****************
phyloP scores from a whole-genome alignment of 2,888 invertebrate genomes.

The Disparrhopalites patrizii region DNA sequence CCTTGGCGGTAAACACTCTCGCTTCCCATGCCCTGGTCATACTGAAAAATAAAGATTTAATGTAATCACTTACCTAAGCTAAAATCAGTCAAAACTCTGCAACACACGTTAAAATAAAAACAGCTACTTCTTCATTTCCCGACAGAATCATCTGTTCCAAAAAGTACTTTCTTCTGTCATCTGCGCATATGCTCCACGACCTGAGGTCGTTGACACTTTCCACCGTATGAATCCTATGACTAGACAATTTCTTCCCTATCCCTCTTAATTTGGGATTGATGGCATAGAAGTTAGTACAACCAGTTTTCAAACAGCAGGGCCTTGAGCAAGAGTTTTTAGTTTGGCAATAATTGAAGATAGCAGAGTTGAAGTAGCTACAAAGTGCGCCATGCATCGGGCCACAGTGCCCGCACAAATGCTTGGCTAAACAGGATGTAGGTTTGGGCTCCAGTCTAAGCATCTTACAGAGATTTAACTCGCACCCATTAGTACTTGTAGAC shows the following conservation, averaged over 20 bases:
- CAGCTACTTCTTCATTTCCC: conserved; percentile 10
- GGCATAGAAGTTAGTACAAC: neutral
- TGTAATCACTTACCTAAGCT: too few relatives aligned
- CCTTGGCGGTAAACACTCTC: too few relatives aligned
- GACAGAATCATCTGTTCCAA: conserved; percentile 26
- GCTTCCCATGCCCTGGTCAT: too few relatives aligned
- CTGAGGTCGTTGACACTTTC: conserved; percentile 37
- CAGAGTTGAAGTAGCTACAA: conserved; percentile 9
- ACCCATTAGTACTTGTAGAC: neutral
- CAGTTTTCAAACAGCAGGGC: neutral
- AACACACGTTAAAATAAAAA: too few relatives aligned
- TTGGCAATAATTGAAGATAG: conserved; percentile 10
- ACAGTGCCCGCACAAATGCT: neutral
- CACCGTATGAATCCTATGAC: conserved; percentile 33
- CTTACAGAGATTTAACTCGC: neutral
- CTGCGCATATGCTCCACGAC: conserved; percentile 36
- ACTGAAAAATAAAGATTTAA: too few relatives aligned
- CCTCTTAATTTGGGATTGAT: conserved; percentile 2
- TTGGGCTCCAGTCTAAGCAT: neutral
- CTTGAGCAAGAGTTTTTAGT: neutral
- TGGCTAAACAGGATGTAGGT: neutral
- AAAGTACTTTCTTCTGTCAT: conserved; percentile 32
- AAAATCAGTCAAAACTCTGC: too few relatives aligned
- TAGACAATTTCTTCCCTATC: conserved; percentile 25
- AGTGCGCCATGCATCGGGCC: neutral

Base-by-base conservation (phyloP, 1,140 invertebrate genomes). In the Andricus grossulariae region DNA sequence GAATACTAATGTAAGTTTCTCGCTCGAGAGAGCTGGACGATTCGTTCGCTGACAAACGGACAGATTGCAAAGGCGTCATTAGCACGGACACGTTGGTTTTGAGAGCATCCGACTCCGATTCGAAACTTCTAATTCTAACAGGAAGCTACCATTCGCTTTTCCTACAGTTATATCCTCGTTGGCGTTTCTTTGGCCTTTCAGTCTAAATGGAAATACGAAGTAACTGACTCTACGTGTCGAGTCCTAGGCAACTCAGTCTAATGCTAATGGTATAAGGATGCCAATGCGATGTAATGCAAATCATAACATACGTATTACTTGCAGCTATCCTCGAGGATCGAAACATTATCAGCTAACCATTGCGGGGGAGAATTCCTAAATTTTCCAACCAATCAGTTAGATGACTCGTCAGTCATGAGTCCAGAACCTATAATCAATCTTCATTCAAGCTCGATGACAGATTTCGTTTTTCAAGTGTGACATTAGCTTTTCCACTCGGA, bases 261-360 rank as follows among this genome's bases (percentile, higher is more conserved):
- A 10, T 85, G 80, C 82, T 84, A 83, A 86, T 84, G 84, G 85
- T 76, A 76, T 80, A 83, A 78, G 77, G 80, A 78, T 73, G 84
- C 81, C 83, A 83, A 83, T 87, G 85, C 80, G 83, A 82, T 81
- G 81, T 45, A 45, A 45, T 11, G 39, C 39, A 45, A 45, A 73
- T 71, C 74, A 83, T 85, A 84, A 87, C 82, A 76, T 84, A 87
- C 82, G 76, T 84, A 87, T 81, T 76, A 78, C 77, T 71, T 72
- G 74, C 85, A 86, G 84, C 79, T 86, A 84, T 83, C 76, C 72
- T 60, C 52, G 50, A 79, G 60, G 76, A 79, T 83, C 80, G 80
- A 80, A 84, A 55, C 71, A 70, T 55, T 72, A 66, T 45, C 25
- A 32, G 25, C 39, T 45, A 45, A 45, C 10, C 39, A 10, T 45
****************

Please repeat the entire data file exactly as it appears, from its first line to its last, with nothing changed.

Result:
phyloP scores from a whole-genome alignment of 2,888 invertebrate genomes.

The Disparrhopalites patrizii region DNA sequence CCTTGGCGGTAAACACTCTCGCTTCCCATGCCCTGGTCATACTGAAAAATAAAGATTTAATGTAATCACTTACCTAAGCTAAAATCAGTCAAAACTCTGCAACACACGTTAAAATAAAAACAGCTACTTCTTCATTTCCCGACAGAATCATCTGTTCCAAAAAGTACTTTCTTCTGTCATCTGCGCATATGCTCCACGACCTGAGGTCGTTGACACTTTCCACCGTATGAATCCTATGACTAGACAATTTCTTCCCTATCCCTCTTAATTTGGGATTGATGGCATAGAAGTTAGTACAACCAGTTTTCAAACAGCAGGGCCTTGAGCAAGAGTTTTTAGTTTGGCAATAATTGAAGATAGCAGAGTTGAAGTAGCTACAAAGTGCGCCATGCATCGGGCCACAGTGCCCGCACAAATGCTTGGCTAAACAGGATGTAGGTTTGGGCTCCAGTCTAAGCATCTTACAGAGATTTAACTCGCACCCATTAGTACTTGTAGAC shows the following conservation, averaged over 20 bases:
- CAGCTACTTCTTCATTTCCC: conserved; percentile 10
- GGCATAGAAGTTAGTACAAC: neutral
- TGTAATCACTTACCTAAGCT: too few relatives aligned
- CCTTGGCGGTAAACACTCTC: too few relatives aligned
- GACAGAATCATCTGTTCCAA: conserved; percentile 26
- GCTTCCCATGCCCTGGTCAT: too few relatives aligned
- CTGAGGTCGTTGACACTTTC: conserved; percentile 37
- CAGAGTTGAAGTAGCTACAA: conserved; percentile 9
- ACCCATTAGTACTTGTAGAC: neutral
- CAGTTTTCAAACAGCAGGGC: neutral
- AACACACGTTAAAATAAAAA: too few relatives aligned
- TTGGCAATAATTGAAGATAG: conserved; percentile 10
- ACAGTGCCCGCACAAATGCT: neutral
- CACCGTATGAATCCTATGAC: conserved; percentile 33
- CTTACAGAGATTTAACTCGC: neutral
- CTGCGCATATGCTCCACGAC: conserved; percentile 36
- ACTGAAAAATAAAGATTTAA: too few relatives aligned
- CCTCTTAATTTGGGATTGAT: conserved; percentile 2
- TTGGGCTCCAGTCTAAGCAT: neutral
- CTTGAGCAAGAGTTTTTAGT: neutral
- TGGCTAAACAGGATGTAGGT: neutral
- AAAGTACTTTCTTCTGTCAT: conserved; percentile 32
- AAAATCAGTCAAAACTCTGC: too few relatives aligned
- TAGACAATTTCTTCCCTATC: conserved; percentile 25
- AGTGCGCCATGCATCGGGCC: neutral

Base-by-base conservation (phyloP, 1,140 invertebrate genomes). In the Andricus grossulariae region DNA sequence GAATACTAATGTAAGTTTCTCGCTCGAGAGAGCTGGACGATTCGTTCGCTGACAAACGGACAGATTGCAAAGGCGTCATTAGCACGGACACGTTGGTTTTGAGAGCATCCGACTCCGATTCGAAACTTCTAATTCTAACAGGAAGCTACCATTCGCTTTTCCTACAGTTATATCCTCGTTGGCGTTTCTTTGGCCTTTCAGTCTAAATGGAAATACGAAGTAACTGACTCTACGTGTCGAGTCCTAGGCAACTCAGTCTAATGCTAATGGTATAAGGATGCCAATGCGATGTAATGCAAATCATAACATACGTATTACTTGCAGCTATCCTCGAGGATCGAAACATTATCAGCTAACCATTGCGGGGGAGAATTCCTAAATTTTCCAACCAATCAGTTAGATGACTCGTCAGTCATGAGTCCAGAACCTATAATCAATCTTCATTCAAGCTCGATGACAGATTTCGTTTTTCAAGTGTGACATTAGCTTTTCCACTCGGA, bases 261-360 rank as follows among this genome's bases (percentile, higher is more conserved):
- A 10, T 85, G 80, C 82, T 84, A 83, A 86, T 84, G 84, G 85
- T 76, A 76, T 80, A 83, A 78, G 77, G 80, A 78, T 73, G 84
- C 81, C 83, A 83, A 83, T 87, G 85, C 80, G 83, A 82, T 81
- G 81, T 45, A 45, A 45, T 11, G 39, C 39, A 45, A 45, A 73
- T 71, C 74, A 83, T 85, A 84, A 87, C 82, A 76, T 84, A 87
- C 82, G 76, T 84, A 87, T 81, T 76, A 78, C 77, T 71, T 72
- G 74, C 85, A 86, G 84, C 79, T 86, A 84, T 83, C 76, C 72
- T 60, C 52, G 50, A 79, G 60, G 76, A 79, T 83, C 80, G 80
- A 80, A 84, A 55, C 71, A 70, T 55, T 72, A 66, T 45, C 25
- A 32, G 25, C 39, T 45, A 45, A 45, C 10, C 39, A 10, T 45